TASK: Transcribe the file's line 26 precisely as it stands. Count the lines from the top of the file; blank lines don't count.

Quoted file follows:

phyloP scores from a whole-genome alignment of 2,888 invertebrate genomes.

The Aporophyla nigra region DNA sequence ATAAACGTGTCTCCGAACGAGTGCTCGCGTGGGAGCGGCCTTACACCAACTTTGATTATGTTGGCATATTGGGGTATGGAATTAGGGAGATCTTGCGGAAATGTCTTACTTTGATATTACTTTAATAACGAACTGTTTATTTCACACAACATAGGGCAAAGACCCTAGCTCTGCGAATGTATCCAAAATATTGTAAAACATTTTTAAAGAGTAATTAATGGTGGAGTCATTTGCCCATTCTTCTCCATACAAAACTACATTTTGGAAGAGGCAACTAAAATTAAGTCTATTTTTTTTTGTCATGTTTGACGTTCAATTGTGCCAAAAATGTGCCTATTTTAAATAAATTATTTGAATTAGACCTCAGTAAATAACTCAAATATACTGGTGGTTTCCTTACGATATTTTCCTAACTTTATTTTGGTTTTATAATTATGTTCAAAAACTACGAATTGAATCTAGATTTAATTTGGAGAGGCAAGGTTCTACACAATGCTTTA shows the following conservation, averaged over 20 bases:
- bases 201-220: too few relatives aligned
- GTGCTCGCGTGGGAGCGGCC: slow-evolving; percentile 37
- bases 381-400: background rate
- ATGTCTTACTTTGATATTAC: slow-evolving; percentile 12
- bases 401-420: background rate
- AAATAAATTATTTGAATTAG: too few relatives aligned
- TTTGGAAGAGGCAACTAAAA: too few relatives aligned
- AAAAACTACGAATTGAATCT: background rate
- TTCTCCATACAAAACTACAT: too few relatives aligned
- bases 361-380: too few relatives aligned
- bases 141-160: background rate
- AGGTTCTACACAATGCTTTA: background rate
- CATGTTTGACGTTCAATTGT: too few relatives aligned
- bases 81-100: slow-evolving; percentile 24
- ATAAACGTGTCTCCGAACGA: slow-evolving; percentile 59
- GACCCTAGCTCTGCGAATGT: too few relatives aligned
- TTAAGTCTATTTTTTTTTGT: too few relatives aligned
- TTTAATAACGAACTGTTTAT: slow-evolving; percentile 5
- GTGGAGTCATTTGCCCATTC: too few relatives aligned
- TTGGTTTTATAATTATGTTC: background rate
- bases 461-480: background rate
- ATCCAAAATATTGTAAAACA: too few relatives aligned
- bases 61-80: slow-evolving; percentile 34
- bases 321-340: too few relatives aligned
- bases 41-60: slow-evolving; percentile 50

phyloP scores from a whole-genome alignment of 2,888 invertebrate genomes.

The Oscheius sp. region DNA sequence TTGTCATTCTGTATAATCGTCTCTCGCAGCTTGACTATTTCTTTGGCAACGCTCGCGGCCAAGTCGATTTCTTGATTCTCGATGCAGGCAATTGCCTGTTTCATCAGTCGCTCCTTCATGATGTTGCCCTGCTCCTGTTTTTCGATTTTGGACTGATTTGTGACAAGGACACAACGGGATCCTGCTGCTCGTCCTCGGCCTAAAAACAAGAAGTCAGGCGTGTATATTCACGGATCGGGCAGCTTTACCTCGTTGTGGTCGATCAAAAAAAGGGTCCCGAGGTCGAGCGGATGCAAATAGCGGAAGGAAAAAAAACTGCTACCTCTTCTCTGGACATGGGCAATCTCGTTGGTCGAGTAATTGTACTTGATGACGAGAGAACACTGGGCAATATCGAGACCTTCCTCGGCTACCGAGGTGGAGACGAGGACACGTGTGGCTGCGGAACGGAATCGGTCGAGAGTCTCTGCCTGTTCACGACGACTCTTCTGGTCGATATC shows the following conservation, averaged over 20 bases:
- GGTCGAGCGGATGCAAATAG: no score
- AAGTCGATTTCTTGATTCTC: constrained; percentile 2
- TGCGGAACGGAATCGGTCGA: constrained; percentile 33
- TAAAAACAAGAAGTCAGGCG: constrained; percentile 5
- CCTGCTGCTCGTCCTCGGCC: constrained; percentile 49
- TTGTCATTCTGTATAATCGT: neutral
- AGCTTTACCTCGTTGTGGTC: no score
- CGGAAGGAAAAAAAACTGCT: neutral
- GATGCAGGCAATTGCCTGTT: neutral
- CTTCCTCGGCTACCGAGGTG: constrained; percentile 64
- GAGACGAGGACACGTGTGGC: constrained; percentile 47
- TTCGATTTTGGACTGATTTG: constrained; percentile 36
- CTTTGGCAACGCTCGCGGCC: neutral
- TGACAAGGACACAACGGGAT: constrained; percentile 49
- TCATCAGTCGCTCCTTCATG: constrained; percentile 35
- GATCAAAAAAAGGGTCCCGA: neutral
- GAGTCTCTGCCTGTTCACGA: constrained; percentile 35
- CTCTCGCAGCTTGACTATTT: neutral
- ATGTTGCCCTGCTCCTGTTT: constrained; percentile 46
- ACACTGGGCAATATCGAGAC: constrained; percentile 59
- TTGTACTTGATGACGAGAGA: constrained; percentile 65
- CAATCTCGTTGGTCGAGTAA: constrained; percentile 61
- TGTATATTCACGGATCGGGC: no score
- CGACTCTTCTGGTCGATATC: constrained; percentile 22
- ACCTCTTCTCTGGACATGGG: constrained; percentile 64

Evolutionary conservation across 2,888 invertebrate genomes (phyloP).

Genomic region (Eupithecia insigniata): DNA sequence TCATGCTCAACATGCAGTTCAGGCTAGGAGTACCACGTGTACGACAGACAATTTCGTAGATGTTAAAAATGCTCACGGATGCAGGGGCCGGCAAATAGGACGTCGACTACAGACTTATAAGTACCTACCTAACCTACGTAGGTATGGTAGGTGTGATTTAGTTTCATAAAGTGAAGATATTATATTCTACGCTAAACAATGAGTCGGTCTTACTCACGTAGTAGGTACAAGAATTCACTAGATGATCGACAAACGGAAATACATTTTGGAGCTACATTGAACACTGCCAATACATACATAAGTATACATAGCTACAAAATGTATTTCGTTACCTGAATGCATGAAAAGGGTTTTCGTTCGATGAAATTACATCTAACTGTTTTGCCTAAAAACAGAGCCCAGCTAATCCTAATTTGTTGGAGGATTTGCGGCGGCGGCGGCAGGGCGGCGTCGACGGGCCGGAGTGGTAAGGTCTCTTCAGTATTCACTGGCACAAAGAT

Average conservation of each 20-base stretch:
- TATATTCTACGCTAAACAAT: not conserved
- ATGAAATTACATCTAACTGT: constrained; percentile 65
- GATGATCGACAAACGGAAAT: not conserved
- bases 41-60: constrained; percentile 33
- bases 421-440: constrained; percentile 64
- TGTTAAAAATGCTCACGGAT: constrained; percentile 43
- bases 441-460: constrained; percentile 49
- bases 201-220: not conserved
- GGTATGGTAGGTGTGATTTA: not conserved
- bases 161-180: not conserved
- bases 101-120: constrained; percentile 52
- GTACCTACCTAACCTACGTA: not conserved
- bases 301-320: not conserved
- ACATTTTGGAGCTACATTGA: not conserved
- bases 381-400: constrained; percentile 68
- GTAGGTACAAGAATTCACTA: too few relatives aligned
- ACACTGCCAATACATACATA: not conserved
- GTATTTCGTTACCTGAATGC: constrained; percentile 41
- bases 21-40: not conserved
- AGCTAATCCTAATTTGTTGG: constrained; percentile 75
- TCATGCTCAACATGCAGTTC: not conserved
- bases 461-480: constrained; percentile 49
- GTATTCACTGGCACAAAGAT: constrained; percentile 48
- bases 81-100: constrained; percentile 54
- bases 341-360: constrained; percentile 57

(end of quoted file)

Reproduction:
- bases 321-340: too few relatives aligned